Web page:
Action, Drama, Hanka, Juliette Binoche, Live action adaptation, Pilou Asbæk, Rupert Sanders, Scarlett Johansson, Sci-fi, Section 9, Takeshi Kitano
D: Rupert Sanders / 107m
Cast: Scarlett Johansson, Pilou Asbæk, Takeshi Kitano, Juliette Binoche, Michael Pitt, Peter Ferdinando, Anamaria Marinca, Chin Han, Kaori Momoi
While watching Ghost in the Shell, the latest animation to live action remake to reach our screens, it’s not too long before the question, Why? pops up. As in, why has this movie been made in the first place? Visually stunning but emotionally stagnant, this close proximity adaptation of the manga original (released in 1995) looks impressive, but soon reveals a heart that is as non-existent as its lead character’s. This is a sleek, shiny, superficial movie that in some ways has a very apt title: the movie is a ghost in its own shell, offering little in the way of a coherent or cohesive meaningful subtext about what it means to be synthetic of body and yet human of mind. This makes it very difficult to sympathise with Scarlett Johansson’s Major, despite her frowning a lot of the time as if she’s trying to work out a particularly difficult Sudoku puzzle.
Although this is a very faithful adaptation of Mamoru Oshii’s groundbreaking anime, somewhere along the way, the essence of Oshii’s work has been jettisoned in favour of a standard, by-the-numbers approach that keeps its characters firmly entrenched in a kind of personality-free limbo, and which struggles to provide equally standard motivations for their actions. Major’s dilemma: are the glitches she experiences part of a past that has been suppressed (for nefarious reasons), or merely issues with her current programming, is played out in such a way that there’s no emotional payoff or impact when – surprise! – the extent of those nefarious reasons are revealed.
Part of the problem here is the amount of time that’s passed since the original Ghost in the Shell was released. Twenty-two years on and the issues it raises around notions of self-identity and cyber-assisted body enhancement have become too commonplace in cinema for this incarnation to contain any resonance. With nothing new to offer, or even follow up on, the movie lacks the relevancy it could have had if it had been made twenty years ago. Instead, it makes a few spurious attempts at looking and sounding significant, and opts for a bland, uninspired standpoint that ensures the movie takes no real risks with the material (aside from the equally spurious idea that Johansson’s casting was a case of “whitewashing”).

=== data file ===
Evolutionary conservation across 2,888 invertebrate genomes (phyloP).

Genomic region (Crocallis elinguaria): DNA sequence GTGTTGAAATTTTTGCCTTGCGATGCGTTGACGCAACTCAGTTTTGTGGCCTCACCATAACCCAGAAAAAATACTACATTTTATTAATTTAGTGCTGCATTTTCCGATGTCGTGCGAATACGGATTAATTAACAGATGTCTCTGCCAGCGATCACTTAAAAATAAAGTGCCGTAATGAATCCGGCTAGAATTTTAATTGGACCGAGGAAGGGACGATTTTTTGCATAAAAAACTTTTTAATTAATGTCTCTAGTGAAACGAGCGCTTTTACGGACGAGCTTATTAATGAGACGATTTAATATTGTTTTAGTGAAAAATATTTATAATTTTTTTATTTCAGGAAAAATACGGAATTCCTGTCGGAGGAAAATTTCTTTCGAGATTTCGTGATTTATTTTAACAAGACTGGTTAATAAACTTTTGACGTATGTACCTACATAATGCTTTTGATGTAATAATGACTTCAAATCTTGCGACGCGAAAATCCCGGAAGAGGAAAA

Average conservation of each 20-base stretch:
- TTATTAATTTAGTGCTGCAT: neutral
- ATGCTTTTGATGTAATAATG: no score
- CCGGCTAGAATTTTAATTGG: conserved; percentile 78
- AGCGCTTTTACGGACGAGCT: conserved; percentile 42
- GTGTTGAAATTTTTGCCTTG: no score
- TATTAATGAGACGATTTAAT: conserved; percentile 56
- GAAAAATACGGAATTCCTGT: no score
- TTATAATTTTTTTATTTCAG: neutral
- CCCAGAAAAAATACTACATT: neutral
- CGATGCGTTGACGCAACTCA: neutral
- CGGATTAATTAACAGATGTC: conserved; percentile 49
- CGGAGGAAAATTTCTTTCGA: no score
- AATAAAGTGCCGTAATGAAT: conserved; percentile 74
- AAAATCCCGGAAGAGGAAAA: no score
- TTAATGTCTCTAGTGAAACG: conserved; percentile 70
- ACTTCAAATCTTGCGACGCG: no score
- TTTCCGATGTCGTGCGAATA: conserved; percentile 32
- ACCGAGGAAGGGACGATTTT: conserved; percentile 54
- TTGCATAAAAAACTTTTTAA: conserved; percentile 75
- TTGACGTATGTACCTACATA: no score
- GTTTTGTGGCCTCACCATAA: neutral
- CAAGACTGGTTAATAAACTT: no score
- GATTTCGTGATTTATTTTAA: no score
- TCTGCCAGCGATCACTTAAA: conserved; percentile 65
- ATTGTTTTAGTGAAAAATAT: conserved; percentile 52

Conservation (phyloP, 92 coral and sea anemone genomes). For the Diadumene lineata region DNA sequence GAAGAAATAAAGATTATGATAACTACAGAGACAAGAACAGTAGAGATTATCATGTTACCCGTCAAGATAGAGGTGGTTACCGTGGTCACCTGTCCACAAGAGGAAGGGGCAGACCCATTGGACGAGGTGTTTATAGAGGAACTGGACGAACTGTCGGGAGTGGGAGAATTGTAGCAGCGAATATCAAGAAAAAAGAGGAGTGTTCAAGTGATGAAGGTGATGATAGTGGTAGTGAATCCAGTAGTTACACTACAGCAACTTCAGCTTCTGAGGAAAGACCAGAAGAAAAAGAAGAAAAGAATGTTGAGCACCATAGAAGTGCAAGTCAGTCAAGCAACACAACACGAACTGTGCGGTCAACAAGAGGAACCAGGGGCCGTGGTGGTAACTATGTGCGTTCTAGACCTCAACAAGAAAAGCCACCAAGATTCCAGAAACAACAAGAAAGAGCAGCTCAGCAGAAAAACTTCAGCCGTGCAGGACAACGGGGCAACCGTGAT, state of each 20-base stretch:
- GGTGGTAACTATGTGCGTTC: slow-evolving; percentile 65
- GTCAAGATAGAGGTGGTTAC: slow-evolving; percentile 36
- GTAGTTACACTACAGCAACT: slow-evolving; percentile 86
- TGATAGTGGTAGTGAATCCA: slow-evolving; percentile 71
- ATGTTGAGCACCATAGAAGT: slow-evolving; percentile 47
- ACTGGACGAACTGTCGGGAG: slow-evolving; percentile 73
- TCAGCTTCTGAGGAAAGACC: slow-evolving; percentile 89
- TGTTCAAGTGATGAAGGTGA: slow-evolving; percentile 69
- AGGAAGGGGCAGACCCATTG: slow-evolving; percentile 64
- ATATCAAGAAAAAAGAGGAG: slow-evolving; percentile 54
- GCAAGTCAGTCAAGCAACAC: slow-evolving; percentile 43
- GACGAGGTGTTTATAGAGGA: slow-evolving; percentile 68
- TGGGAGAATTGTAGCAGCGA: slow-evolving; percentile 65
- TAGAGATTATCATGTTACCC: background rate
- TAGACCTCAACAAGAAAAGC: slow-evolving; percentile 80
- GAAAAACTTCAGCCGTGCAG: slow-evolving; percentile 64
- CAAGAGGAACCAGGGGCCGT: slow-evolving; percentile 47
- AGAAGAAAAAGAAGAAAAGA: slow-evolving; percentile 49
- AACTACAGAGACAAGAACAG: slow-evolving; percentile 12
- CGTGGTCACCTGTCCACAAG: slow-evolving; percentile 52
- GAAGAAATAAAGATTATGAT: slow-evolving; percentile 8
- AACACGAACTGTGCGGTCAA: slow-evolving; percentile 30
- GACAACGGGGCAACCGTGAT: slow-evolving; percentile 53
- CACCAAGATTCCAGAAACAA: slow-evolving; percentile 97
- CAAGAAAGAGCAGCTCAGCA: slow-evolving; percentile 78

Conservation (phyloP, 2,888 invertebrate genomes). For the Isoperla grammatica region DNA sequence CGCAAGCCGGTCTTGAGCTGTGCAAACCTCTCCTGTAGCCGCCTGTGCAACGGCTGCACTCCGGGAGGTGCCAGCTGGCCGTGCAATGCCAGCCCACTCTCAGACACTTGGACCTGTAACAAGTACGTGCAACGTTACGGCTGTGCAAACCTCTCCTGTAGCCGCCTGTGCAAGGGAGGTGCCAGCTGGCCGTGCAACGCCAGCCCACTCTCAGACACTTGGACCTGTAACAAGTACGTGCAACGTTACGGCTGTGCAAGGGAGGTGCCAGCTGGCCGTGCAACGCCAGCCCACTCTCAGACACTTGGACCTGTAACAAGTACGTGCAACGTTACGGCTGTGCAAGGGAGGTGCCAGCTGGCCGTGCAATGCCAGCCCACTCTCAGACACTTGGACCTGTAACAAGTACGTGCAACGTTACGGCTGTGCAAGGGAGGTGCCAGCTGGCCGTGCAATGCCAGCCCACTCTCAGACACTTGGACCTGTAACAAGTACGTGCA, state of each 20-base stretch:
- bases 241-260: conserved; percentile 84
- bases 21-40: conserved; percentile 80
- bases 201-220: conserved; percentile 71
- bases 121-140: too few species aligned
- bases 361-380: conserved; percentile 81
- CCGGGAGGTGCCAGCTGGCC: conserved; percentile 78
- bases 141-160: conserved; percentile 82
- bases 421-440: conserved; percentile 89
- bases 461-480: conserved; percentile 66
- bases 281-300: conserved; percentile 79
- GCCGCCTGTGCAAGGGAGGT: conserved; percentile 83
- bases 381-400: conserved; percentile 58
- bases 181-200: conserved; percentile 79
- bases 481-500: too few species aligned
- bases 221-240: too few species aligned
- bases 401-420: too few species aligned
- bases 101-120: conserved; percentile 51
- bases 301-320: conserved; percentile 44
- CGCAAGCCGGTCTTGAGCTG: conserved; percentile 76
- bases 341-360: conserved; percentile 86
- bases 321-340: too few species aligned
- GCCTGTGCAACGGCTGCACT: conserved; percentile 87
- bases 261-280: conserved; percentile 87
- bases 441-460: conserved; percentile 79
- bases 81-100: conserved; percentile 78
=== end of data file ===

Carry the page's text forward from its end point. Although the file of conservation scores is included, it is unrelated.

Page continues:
With the script – credited to Jamie Moss, William Wheeler and Ehren Kruger – showing signs of ennui thanks to its long gestation process (the project was first announced in 2008), and Sanders unable to overcome the problems that hold it back from allowing its audience to engage with it, Ghost in the Shell ultimately – and ironically given how impressive it looks – suffers from a lack of vision that does it more harm than good. As a result, the cast are often left stranded by the banal nature of the material. Johansson tries her best, but is hamstrung by having to look deadly serious all the time, while Asbæk and Binoche have thankless secondary roles; only Kitano has the measure of his character, and he plays the head of Section 9 perfectly. In the end, the movie is only effective in its many well-choreographed action scenes, but even they’re not enough to offset the tedium that makes up the rest of its running time.
Rating: 6/10 – anyone looking for a live action anime with depth and something to say about the ethics of melding humans and machines should look elsewhere, as Ghost in the Shell has little to say about either; a remake that lacks purpose and drive, it’s a movie that disappoints on many levels, and which makes the cardinal sin of not being very interesting.